Cohesion in Software Engineering





  • “The measure of the strength of functional relatedness of elements within a module”
  • Elements: instructions, groups of instructions, data definition, call of another module
  • We aim for strongly cohesive modules
  • Everything in module should be related to one another - focus on the task
  • Strong cohesion will reduce relations between modules - minimise coupling

      Types of Cohesion

  • Functional cohesion (Most Required)
  • Sequential cohesion
  • Communicational cohesion
  • Procedural cohesion
  • Temporal cohesion
  • Logical cohesion
  • Coincidental cohesion (Least Required)

Functional cohesion

  • All elements contribute to the execution of one and only one problem-related task
  • Focussed - strong, single-minded purpose
  • No elements doing unrelated activities
  • Examples of functional cohesive modules:
  • Compute cosine of angle
  • Read transaction record
  • Assign seat to airline passenger

Sequential cohesion

  • Elements are involved in activities such that output data from one activity becomes input data to the next
  • Usually has good coupling and is easily maintained
  • Not so readily reusable because activities that will not in general be useful together
  • Example of Sequential Cohesion
  • module format and cross-validate record
  •    use raw record
  •     format raw record
  •    cross-validate fields in raw record
  •    return formatted cross-validated record

                 end module

Communicational Cohesion

  • Elements contribute to activities that use the same input or output data
  • Not flexible, for example, if we need to focus on some activities and not the others
  • Possible links that cause activities to affect each other
  • Better to split to functional cohesive ones
  • Example of Communicational Cohesion
  • module determine customer details
  •    use customer account no
  •    find customer name
  •    find customer loan balance
  •    return customer name, loan balance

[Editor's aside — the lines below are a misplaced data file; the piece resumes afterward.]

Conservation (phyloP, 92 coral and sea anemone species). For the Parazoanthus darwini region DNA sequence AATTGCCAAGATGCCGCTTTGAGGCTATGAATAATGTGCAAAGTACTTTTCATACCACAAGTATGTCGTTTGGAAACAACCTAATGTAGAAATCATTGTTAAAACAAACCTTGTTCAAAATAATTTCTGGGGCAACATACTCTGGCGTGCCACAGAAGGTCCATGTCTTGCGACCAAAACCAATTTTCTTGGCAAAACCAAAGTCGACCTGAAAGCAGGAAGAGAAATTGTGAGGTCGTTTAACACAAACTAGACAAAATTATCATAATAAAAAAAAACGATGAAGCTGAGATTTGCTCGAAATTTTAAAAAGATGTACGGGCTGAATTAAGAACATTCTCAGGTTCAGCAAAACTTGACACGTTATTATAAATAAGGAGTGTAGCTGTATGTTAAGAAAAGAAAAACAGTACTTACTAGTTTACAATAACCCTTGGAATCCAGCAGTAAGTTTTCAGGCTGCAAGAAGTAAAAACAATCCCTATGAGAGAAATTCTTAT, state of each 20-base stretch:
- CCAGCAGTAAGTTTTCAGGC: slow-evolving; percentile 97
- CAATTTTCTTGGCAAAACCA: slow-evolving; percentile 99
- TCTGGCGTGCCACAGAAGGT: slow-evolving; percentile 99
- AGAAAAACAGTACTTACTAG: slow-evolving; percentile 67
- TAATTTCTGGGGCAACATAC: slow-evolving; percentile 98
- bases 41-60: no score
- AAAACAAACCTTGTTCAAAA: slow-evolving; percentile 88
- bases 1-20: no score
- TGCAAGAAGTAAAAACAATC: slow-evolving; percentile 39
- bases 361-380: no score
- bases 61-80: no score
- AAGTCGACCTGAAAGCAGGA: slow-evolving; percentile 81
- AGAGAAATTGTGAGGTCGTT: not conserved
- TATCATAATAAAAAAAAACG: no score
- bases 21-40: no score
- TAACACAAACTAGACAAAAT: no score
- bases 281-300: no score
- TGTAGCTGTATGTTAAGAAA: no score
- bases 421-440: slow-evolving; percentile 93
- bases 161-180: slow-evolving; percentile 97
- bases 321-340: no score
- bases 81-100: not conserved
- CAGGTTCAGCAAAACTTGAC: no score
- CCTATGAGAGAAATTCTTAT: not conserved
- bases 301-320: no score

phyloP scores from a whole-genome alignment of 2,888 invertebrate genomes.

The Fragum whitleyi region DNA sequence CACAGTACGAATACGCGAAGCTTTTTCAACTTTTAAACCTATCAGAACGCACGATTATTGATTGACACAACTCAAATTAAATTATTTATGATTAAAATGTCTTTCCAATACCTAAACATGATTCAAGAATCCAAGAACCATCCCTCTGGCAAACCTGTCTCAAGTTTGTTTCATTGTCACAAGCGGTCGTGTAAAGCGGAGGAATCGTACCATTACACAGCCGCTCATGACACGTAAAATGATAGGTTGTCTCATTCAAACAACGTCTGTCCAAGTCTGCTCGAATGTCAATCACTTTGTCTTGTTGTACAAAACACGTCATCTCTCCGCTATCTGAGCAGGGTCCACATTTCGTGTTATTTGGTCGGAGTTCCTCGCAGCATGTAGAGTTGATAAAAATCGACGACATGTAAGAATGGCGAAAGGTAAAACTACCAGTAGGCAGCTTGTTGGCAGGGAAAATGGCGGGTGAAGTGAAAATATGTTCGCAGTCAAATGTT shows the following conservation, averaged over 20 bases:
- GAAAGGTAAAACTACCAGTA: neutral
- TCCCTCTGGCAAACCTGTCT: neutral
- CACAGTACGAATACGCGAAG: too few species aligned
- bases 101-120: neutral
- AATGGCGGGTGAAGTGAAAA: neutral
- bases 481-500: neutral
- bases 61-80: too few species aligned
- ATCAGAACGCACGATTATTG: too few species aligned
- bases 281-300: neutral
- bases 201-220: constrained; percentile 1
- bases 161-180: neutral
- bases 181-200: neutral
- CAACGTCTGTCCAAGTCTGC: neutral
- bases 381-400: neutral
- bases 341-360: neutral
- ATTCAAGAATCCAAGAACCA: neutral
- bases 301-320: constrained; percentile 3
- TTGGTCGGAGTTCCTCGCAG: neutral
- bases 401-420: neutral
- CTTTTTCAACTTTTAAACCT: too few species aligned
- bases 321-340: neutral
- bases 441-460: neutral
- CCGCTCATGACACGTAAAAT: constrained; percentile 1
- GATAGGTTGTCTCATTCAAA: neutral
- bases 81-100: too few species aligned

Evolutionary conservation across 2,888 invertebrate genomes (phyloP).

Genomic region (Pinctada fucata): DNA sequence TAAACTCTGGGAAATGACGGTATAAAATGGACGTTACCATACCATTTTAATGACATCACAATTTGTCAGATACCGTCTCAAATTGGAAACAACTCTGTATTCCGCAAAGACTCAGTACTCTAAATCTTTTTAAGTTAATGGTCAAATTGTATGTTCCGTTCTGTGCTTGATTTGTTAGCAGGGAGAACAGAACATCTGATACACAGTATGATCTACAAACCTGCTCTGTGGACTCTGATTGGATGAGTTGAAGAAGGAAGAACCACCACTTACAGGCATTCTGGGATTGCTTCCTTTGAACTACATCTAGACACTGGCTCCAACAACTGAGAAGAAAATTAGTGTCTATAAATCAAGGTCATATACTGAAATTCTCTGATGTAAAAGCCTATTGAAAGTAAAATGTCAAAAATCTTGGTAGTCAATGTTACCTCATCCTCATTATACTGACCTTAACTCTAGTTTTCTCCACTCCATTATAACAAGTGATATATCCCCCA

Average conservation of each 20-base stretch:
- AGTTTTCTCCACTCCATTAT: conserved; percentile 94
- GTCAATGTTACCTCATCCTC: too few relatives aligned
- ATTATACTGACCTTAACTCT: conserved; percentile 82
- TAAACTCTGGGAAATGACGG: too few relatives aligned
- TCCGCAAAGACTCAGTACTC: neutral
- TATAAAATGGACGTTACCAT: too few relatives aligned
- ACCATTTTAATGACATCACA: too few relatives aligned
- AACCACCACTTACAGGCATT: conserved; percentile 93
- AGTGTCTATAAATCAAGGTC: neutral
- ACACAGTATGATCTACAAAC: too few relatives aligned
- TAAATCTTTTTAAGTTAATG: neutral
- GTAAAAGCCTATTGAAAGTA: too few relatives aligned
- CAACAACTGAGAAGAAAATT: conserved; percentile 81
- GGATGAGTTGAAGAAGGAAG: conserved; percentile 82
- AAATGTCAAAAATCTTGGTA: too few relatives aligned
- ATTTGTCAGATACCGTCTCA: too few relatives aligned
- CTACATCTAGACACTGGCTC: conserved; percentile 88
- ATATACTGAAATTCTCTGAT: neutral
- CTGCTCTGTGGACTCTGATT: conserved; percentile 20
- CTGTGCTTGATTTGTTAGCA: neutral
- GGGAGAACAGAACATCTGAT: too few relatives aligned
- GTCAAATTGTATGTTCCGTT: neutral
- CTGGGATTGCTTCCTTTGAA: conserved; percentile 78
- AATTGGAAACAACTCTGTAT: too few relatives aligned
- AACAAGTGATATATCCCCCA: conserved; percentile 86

end module

Procedural cohesion

  • Elements are related only by sequence, otherwise the activities are unrelated
  • Similar to sequential cohesion, except for the fact that elements are unrelated
  • Commonly found at the top of hierarchy, such as the main program module
  • Example of Procedural Cohesion
  • module write read and edit something
  •    use out record
  •    write out record
  •    read in record
  •    pad numeric fields with zeros
  •    return in record
         end module

Temporal cohesion

  • Elements are involved in activities that are related in time
  • Commonly found in initialisation and termination modules
  • Elements are basically unrelated, so the module will be difficult to reuse
  • Good practice is to initialise as late as possible and terminate as early as possible
  • Example of Temporal Cohesion
  • module initialise
  •    set counter to 0
  •    open student file 
  •    clear error message variable
  •    initialise array
       end module

Logical cohesion

  • Elements contribute to activities of the same general category (type)
  • For example, a report module, display module or I/O module
  • Usually have control coupling, since one of the activities will be selected
  • Example of Logical Cohesion
  • module display record

      use record-type, record

      if record-type is student then

             display student record

      else if record-type is staff then

             display staff record

end module

Coincidental cohesion

  • Elements contribute to activities with no meaningful relationship to one another
  • Similar to logical cohesion, except the activities may not even be the same type
  • Mixture of activities - like ‘rojak’!
  • Difficult to understand and maintain, with strong possibilities of causing ‘side effects’ every time the module is modified
  • Example of Coincidental Cohesion
module miscellaneous functions
   use customer record
   display customer record
   calculate total sales
   read transaction record
   return transaction record
end module
Determining Module Cohesion
Other Design Factors to Consider
  • Factoring: reduce module size, clarifying system,minimise duplication of code, separating work from management, creating useful modules, simplifying
  • System Shape (Structure)
  • Redundancy
  • Fan-in/Fan-out
  • Restrictivity/Generality